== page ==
“Prowler” does not build through plot but through layers of careful description. Attention to descriptive detail is a critical aspect of this story. Elizabeth Tallent describes Dennis’s house and later Christie’s apartment with an eye for details that say something about the personalities of the characters.
Dennis’s house is sheltered and private, hidden by trees. Though he lives in New Mexico, in a place full of bright sunlight, not a lot of light comes in through the windows. His family is secreted upstairs, which is lit by a single candle, and Christie does not feel allowed to see her son Andy’s room. It is Dennis’s house, his private life. Andy’s room is a reflection of his personality. Tallent describes the realistic paintings Andy does of fast motorcycles, juxtaposed with a small photo of the European author Franz Kafka.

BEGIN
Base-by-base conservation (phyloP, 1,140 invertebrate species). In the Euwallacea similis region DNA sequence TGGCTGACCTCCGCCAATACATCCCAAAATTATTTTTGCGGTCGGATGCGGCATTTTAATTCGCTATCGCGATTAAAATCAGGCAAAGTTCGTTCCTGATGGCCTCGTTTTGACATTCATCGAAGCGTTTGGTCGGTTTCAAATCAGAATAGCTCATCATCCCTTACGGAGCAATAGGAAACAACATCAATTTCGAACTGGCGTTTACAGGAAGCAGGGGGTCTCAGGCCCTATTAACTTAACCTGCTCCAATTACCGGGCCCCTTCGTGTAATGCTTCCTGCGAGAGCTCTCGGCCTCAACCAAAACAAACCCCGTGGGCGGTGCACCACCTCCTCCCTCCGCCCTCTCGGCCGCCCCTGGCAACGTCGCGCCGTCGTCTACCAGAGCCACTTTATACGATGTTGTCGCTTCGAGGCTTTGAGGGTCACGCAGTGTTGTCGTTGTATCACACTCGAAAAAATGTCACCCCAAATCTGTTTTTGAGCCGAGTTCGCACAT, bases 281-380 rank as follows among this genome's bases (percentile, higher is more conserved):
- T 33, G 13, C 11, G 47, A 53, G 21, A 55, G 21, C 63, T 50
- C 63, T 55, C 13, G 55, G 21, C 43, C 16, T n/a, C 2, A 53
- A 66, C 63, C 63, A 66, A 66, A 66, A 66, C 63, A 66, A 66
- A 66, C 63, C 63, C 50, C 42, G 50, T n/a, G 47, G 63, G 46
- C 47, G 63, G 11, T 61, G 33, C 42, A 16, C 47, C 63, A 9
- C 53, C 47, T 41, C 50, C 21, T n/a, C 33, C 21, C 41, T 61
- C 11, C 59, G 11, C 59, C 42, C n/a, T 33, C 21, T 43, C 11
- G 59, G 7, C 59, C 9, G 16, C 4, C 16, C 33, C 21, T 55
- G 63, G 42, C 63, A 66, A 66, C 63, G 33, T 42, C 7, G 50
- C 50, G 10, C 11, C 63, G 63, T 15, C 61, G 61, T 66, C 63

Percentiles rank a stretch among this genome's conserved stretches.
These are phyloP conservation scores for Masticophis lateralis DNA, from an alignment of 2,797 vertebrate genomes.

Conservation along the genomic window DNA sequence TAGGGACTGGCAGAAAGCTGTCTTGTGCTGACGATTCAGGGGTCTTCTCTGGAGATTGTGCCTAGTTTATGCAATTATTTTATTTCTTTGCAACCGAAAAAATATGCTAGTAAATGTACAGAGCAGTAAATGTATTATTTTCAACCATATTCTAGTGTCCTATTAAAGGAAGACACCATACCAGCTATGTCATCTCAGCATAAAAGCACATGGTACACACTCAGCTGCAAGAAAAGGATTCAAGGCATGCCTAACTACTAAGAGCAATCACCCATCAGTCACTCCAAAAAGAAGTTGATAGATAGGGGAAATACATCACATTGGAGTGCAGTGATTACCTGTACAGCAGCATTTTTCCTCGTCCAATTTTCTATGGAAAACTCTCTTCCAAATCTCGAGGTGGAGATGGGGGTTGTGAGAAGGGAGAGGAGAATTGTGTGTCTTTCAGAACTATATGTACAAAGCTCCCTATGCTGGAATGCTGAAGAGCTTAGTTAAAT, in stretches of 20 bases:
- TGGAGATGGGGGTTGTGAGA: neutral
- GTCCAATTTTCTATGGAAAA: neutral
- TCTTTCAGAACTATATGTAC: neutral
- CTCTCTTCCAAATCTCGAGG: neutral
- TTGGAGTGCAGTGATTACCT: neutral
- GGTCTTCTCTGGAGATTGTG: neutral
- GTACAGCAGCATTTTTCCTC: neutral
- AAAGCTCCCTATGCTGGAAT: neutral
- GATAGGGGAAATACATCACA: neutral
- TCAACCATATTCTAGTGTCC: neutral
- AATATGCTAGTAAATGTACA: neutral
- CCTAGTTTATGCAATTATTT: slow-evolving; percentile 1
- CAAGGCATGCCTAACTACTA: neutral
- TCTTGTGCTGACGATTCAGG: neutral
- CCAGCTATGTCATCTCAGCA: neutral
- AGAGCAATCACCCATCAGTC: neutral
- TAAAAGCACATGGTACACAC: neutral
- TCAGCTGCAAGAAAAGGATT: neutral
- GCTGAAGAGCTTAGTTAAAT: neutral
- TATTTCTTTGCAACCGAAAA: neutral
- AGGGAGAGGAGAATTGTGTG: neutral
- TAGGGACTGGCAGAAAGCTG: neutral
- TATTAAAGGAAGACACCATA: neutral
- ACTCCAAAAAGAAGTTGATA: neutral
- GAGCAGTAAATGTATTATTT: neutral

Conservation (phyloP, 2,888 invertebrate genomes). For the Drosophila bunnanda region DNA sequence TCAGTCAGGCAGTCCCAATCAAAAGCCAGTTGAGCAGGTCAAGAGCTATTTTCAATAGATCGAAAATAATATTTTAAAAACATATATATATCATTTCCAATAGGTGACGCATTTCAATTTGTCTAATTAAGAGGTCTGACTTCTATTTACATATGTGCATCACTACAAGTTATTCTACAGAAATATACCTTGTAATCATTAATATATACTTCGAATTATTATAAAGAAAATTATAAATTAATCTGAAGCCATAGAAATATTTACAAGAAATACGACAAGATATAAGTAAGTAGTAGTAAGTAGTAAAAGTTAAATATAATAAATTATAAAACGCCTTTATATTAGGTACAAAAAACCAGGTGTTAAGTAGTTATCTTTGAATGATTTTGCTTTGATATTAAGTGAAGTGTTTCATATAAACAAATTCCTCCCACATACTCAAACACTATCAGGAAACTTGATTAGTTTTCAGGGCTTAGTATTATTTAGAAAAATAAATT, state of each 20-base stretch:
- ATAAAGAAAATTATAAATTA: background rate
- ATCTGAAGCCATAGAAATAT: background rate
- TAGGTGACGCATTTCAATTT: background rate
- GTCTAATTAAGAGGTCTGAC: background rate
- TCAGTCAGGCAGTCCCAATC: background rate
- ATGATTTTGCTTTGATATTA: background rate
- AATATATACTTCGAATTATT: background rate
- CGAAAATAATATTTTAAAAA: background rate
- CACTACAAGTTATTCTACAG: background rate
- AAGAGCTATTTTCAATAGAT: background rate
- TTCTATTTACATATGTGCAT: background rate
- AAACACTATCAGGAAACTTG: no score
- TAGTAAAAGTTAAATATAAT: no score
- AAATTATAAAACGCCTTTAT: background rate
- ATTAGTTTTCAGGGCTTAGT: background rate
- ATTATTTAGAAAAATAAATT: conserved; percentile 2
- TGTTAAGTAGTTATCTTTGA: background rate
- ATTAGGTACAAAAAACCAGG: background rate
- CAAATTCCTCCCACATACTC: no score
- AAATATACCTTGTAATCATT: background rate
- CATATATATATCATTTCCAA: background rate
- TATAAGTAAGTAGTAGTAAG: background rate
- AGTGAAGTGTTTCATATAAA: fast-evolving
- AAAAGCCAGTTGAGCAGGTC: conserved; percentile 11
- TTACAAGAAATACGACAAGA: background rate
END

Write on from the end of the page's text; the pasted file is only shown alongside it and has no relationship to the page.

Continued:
When Dennis prowls in Christie’s apartment, he sees a side she might not reveal to him. As a reflection of Christie’s personality, the apartment is disorderly, and Dennis originally wants to begin arranging things, putting them in their place. However, as he looks about, he is struck by the warmth of the home she has created. When Dennis looks into what will be Andy’s room, he finds she has created an interesting and imaginative room for Andy, a place in which to dream. The room enables Dennis to finally relax.
This story contains an underlying motif of fairy tales. It is structured...
(The entire section is 449 words.)